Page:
WOE: What are the main problems women ask the group to help them with?

LG: Sexual incompatibility due to ignorance or lack of communication, and infidelity are common. It is easier to blame divorce and cheating on other problems rather than sexual frustration. Many women are too shy to communicate and men too proud to seek help, the perfect recipe for sexual dysfunction. Contraception, basic anatomy, virginity and hymen-restoration are also common. Women are harshly judged, compared to men in those aspects, and many girls resort to extreme measures to avoid disgracing their families. Understandable in our society, yet still sad seeing men just easily “get away with it”. Religion aside of course since it’s the same sin for both.

WOE: What is the greatest challenge you face administering the group?no-internet-censorship

LG: Censorship!! Many expect us to censor posts and judge us admins for posting [them]. We fiercely defend everyone’s right to express their views in a respectful way. Many cannot distinguish between freedom of speech and condoning an act. It is annoying when some members parent us and others try to censor the discussions because it’s “inappropriate”. Taboo is +18 group. We are all adults and members should understand that not every advice or idea they read suits them.

At first, it upset me when I was personally attacked for “exposing women” to uncensored discussions.  But as Taboo grew in number, two more very-like minded amazing women are helping me to administer it, and we just laugh things off, although the attacks still get personal sometimes, but we have each other and our devoted members who support us.

WOE: With over eight thousand members in the group, how do you control this number of women who come from all walks of life and with diverse beliefs, education and back grounds?taboo-questions-about-disability-part-1-main-image_2

LG: We don’t control, we monitor. Everyone, regardless of background or religion can share their opinions, if they do so without offending others. We also allow debates, for everyone to get a full picture.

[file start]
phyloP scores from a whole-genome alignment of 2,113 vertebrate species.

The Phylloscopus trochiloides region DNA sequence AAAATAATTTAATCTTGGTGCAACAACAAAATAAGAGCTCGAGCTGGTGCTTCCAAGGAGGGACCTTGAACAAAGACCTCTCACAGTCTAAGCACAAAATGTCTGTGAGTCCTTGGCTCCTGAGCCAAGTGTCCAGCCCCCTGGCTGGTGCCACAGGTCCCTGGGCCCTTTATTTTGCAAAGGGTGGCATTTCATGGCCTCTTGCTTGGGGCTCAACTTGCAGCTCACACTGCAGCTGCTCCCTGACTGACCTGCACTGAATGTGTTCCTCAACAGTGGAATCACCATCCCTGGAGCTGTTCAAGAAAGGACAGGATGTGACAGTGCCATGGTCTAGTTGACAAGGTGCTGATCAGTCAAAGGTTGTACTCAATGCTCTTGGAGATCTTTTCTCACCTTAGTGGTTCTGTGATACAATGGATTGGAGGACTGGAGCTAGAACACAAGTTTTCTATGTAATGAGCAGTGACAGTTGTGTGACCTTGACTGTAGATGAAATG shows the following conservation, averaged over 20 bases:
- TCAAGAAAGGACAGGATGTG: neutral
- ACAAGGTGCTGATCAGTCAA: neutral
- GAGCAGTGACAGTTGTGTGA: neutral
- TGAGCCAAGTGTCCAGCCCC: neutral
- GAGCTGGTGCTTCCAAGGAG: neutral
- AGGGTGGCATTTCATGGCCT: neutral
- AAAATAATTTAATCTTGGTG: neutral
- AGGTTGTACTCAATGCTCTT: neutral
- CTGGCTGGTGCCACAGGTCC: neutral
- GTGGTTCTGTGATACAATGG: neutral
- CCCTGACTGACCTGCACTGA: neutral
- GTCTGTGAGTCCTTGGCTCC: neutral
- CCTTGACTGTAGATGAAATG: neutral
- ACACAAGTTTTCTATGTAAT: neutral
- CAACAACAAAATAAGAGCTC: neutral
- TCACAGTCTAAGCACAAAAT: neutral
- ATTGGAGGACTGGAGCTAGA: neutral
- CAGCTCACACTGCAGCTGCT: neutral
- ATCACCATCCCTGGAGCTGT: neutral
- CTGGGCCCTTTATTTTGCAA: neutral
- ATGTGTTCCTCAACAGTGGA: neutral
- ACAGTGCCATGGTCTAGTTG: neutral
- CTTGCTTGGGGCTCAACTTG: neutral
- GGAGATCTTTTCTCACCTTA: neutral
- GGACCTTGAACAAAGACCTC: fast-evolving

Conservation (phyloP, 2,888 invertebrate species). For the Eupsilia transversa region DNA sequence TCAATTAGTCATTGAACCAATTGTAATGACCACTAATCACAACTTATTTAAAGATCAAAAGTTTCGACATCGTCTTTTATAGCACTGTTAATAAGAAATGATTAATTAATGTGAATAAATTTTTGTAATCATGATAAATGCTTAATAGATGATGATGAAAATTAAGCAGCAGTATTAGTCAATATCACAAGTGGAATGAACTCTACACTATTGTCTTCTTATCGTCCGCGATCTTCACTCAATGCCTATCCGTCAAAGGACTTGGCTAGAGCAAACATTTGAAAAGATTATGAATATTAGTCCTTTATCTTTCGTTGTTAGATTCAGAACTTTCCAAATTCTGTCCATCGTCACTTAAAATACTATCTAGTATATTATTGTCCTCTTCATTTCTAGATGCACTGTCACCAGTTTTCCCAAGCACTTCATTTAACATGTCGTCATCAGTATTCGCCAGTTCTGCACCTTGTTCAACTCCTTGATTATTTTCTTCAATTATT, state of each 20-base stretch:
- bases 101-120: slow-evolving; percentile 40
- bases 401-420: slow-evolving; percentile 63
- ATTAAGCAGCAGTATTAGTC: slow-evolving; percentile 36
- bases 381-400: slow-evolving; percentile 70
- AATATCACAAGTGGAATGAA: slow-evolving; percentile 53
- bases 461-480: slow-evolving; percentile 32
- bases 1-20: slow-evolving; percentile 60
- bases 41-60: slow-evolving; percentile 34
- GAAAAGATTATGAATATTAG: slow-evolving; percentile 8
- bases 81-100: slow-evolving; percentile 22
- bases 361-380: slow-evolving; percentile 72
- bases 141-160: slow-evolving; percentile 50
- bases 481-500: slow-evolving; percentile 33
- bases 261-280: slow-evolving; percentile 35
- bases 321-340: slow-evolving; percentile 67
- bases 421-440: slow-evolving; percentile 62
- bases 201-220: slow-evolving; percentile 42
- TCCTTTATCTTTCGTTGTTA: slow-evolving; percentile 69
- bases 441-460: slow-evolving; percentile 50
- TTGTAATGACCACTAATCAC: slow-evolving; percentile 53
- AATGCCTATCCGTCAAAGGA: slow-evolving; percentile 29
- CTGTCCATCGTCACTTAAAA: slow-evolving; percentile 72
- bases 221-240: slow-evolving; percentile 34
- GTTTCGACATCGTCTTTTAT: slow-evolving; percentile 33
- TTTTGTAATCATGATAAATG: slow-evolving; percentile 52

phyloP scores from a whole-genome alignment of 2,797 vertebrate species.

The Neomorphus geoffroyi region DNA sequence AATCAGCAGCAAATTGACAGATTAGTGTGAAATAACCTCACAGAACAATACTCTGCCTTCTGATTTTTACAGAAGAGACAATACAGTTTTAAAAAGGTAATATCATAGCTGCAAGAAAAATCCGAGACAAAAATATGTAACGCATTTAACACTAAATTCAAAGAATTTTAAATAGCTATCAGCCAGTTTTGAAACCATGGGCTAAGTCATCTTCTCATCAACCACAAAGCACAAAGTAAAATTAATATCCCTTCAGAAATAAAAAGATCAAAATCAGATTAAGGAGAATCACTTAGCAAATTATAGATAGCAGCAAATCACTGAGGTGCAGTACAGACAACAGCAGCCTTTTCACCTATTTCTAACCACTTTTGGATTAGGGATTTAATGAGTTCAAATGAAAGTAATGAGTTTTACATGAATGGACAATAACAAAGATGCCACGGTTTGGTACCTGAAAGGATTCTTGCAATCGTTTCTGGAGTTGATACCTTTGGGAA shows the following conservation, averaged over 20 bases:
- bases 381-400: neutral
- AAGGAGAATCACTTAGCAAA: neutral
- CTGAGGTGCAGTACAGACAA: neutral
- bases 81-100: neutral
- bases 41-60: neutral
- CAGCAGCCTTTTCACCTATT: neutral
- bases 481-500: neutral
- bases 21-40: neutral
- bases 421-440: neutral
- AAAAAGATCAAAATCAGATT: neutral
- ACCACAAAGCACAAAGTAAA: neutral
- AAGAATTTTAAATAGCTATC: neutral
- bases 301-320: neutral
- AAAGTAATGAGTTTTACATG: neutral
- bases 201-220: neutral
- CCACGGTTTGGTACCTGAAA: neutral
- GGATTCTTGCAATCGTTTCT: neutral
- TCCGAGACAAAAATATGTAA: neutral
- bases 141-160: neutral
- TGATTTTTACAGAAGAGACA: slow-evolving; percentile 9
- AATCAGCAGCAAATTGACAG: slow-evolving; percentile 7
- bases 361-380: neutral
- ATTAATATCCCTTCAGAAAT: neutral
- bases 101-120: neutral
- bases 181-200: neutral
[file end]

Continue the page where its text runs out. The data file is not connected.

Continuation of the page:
WOE: Is there a follow up or an indicator to monitor if women in fact listened to the advice, and benefited from them?

LG: Many members send feedback. I have myself asked anonymously and gotten a lot of help. I have also followed up with some members who inbox me to make sure things have worked out for them.

WOE: What has the group added to you?
LG: I have grown so much as a person in the past couple of years and have learnt never to judge a fellow human being! It is easy to point fingers and feel superior, but at the end of the day, we are all the same, really. It has enriched my life with meaningful discussions within my social network.

WOE: What are your future plans for the group? What do you wish the group to accomplish? 


LG: I have no plans to benefit financially from the group. I want to give women a safe environment to speak without being judged, mocked, labelled, belittled or insulted in any way for being “diverse”. I want to empower women to take charge of themselves and to respect each other regardless of their choices. “Live and let live”; as long as no one is getting hurt, then who are you to judge. Easier said than done though. We are also considering creating a parallel group for both genders, as it is important to hear the other side’s views, but we are still weighing the pros and cons of such step.

*The name of the group was altered for the privacy of the members